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Interleague's return promises exciting weekend

Interleague's return promises exciting weekend

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Interleague's return promises exciting weekend
The 15th season of Interleague Play between the American League and National League gets under way this weekend, and you know what that means -- giant crowds, school's-out fun, traditional AL dominance, ideal weather, Albert Pujols' hot bat and eye-popping matchups.

The 2011 Interleague rotation of primary division matchups is: AL East vs. NL Central, AL Central vs. NL West, and AL West vs. NL East. There will be 252 Interleague games played in two segments: the first one this weekend and the second from June 17-July 3.

Cubs at Red Sox? That last happened at Fenway Park in the 1918 World Series, when Boston took advantage of right fielder Max Flack's two-run error in Game 6 and clinched what would be its last title until 2004. It will happen again on Friday night, and fans have tried to get their hands on hot tickets for that three-game series for a long time now.

Astros at Blue Jays? That has never happened, but they will meet this weekend in Toronto.

The Cardinals, led by all-time Interleague batting leader Pujols (.347, 180-for-518), will play in Baltimore for the first time, meaning this weekend marks the first time the Cards have been the road team against the Orioles since the two teams shared one city, before the St. Louis Browns moved to Baltimore in 1954.

All those great regional rivalries return this weekend, and maybe the best series of the entire Interleague slate will be at Citizens Bank Park, where Roy Halladay starts for the Phillies on Friday opposite Rangers starter C.J. Wilson. One night later, Cliff Lee faces the club he led to the World Series last fall. Could this even be a Fall Classic preview?

Interleague Play drew 8,379,834 fans in 2010, averaging 33,253 per game. The average Interleague attendance was 11.7 percent higher than the season's final intraleague average of 29,777.

Since its inception in 1997, Interleague Play has drawn an average of 33,261 fans per game, which is 11.8 percent higher than the intraleague average of 29,759 during the same span.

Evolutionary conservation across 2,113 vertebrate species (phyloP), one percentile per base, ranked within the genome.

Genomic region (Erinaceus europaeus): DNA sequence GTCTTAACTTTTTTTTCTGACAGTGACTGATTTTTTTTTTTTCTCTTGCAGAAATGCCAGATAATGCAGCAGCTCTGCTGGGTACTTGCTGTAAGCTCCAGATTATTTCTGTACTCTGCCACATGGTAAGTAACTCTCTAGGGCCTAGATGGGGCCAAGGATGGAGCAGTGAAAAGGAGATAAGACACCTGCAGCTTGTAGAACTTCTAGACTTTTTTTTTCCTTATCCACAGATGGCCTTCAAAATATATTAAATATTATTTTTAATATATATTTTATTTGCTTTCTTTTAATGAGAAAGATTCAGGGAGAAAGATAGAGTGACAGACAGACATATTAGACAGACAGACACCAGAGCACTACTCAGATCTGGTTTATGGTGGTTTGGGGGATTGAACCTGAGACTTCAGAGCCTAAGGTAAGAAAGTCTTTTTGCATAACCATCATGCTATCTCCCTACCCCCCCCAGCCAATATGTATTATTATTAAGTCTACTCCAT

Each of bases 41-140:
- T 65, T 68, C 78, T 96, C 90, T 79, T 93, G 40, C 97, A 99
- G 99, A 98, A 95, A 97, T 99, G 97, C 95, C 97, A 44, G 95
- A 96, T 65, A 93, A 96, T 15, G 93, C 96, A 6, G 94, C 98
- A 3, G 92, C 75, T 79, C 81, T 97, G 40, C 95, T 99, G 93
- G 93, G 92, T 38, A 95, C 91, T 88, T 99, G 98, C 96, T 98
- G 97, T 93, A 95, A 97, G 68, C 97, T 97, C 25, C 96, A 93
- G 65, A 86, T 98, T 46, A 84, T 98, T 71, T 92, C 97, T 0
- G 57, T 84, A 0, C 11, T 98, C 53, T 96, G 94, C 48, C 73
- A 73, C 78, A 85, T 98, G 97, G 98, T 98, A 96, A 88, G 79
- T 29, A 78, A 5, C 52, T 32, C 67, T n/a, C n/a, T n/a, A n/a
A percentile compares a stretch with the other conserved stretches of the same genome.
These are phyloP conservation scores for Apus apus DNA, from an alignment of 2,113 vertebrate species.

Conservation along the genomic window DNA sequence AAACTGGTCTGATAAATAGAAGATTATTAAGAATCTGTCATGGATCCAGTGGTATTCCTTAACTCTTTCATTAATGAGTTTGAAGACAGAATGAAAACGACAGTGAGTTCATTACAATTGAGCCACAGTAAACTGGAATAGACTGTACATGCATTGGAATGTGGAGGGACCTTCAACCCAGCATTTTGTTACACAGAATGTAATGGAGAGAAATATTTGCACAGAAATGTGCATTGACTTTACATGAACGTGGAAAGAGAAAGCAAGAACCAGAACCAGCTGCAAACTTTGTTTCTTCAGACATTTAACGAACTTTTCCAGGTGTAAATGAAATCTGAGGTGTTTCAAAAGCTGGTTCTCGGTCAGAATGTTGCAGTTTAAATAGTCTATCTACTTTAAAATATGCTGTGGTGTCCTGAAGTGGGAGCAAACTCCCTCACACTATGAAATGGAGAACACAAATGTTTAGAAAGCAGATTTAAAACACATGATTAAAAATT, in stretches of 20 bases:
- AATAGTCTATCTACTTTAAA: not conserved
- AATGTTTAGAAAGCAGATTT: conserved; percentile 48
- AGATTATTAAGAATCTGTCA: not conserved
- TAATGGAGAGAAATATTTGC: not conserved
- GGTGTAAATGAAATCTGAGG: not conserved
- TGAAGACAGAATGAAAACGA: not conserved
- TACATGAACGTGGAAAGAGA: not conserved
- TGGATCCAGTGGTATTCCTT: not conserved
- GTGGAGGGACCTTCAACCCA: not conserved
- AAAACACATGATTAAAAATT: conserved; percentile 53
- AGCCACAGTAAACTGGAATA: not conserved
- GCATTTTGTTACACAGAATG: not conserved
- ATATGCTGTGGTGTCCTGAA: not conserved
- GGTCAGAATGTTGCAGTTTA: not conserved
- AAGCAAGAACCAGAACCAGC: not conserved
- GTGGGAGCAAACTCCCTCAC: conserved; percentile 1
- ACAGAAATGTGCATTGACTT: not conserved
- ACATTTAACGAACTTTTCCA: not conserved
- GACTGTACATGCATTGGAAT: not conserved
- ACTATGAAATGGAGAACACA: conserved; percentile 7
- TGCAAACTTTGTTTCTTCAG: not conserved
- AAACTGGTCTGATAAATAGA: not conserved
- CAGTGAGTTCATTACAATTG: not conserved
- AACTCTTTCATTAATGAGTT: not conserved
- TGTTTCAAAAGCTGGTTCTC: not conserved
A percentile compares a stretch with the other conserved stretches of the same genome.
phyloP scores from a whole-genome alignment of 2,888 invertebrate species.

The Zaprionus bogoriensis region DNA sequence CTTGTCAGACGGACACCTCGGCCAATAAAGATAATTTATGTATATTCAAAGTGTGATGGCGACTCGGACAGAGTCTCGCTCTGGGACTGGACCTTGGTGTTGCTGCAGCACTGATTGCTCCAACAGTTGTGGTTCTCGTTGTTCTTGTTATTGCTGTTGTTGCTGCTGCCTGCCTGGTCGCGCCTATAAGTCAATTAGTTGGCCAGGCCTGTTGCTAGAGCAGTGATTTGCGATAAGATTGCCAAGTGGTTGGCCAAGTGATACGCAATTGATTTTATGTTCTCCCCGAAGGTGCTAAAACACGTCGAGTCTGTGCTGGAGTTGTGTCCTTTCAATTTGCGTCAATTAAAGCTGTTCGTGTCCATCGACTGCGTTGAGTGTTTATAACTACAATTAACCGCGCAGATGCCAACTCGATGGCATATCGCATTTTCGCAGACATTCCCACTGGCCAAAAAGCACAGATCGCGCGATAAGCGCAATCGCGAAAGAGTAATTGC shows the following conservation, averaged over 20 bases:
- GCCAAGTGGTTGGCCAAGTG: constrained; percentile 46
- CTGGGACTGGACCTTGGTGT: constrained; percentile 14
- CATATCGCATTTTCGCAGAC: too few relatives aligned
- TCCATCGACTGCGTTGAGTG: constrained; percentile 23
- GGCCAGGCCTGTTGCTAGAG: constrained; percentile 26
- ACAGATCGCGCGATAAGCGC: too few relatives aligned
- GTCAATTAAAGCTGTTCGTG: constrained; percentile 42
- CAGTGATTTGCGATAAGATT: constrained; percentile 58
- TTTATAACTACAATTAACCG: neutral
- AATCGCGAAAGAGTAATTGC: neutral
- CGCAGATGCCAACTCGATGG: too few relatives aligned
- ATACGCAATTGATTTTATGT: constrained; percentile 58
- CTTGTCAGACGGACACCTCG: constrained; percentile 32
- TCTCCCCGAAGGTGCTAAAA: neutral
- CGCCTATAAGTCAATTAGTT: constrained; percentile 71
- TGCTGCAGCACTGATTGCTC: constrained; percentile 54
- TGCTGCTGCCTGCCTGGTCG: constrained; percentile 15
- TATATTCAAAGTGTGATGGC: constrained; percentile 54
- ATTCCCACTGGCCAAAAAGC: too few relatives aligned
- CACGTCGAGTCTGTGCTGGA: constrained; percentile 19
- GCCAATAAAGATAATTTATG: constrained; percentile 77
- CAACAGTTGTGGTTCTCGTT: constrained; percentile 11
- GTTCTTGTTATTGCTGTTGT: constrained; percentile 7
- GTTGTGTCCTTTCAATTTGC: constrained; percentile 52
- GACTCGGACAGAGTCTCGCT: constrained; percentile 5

One of the big questions is whether the AL's dominance can continue, or if last year's NL breakthrough at the All-Star Game -- where it won for the first time since 1996 -- might be a sign of an Interleague power shift.

The AL posted a 134-118 record in Interleague Play in 2010, which marked the seventh consecutive year in which the Junior Circuit earned the edge in the season series, extending its all-time advantage to 1,808-1,652 (.523). The AL went 127-125 in 2004, 136-116 in '05, 154-98 in '06, 137-115 in '07, 149-103 in '08 and 138-114 in '09.

There could be a big milestone in this Interleague season. Derek Jeter had 2,966 career hits through Tuesday, and unless he heats up at the plate, No. 3,000 could come during the Yankees' Interleague stretch June 17-19 at Wrigley Field or June 20-22 at Cincinnati. Then, the Yankees come home to play three against the Rockies, followed by three against the Brewers before heading over to Citi Field for a final Subway Series of the season.

The first Yankees-Mets matchup is this weekend at Yankee Stadium. The Bronx Bombers will try to pad the best all-time Interleague record in the Majors. They are 144-102 (.585), followed by the White Sox at 143-104 (.579). The Marlins own the NL's top all-time Interleague mark at 127-107 (.543).

Having missed the opportunity last year due to the G-20 Summit, Toronto will get a second chance at welcoming back Halladay, who was the club's longtime ace before he was traded to Philadelphia for the 2010 season. Last year, the G-20 Summit caused that Phillies-Blue Jays series to be moved from Toronto to Philadelphia. This time, the teams are scheduled to meet July 1-3 in Toronto over Canada Day weekend.

In 2010, AL clubs compiled a .269 batting average with 233 home runs, 1,168 runs scored and a 4.16 ERA. NL clubs batted .251 with 242 homers, 1,098 runs and a 4.37 ERA. The White Sox posted the best record in Interleague Play in 2010 at 15-3 (.833), followed by the Rangers at 14-4 (.778) and the Red Sox and Mets, each at 13-5 (.722).

Mark Newman is enterprise editor of MLB.com. You also can leave comments on his MLB.com Blogs Central community blog This story was not subject to the approval of Major League Baseball or its clubs.

{"content":["interleague_play" ] }
{"content":["interleague_play" ] }
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